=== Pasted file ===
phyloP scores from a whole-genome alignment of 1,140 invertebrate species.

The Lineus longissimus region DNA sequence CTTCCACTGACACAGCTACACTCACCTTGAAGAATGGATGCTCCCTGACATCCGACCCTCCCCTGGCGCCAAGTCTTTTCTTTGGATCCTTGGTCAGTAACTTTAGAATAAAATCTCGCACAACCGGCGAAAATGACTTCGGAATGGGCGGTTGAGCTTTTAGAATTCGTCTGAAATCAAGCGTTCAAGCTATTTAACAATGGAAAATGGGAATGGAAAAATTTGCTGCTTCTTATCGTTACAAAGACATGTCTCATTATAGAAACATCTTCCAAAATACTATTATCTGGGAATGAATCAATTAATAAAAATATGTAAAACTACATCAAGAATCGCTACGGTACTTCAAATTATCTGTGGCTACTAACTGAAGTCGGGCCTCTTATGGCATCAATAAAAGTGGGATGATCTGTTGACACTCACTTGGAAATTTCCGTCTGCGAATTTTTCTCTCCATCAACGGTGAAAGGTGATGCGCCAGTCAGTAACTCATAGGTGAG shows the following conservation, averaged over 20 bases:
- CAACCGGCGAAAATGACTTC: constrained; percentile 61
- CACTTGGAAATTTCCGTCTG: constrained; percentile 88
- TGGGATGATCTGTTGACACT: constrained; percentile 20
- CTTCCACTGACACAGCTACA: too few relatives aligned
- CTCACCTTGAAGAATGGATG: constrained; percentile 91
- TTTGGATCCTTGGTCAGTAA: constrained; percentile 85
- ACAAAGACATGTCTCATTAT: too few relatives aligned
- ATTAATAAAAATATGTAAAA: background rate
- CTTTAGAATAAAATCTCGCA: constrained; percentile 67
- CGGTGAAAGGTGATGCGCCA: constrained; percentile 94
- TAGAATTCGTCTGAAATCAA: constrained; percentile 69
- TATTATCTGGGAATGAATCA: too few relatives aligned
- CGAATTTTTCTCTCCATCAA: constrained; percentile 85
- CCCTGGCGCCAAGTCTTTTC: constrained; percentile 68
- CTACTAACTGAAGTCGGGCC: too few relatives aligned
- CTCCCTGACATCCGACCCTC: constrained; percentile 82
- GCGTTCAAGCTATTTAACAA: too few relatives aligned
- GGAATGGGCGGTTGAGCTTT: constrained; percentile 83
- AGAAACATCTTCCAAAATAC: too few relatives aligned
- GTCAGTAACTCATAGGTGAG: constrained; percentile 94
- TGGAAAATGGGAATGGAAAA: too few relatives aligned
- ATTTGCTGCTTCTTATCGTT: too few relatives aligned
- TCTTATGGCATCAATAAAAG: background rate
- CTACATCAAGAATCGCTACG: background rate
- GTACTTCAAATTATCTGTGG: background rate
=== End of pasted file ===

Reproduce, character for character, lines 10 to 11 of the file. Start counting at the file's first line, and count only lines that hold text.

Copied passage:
- ATTAATAAAAATATGTAAAA: background rate
- CTTTAGAATAAAATCTCGCA: constrained; percentile 67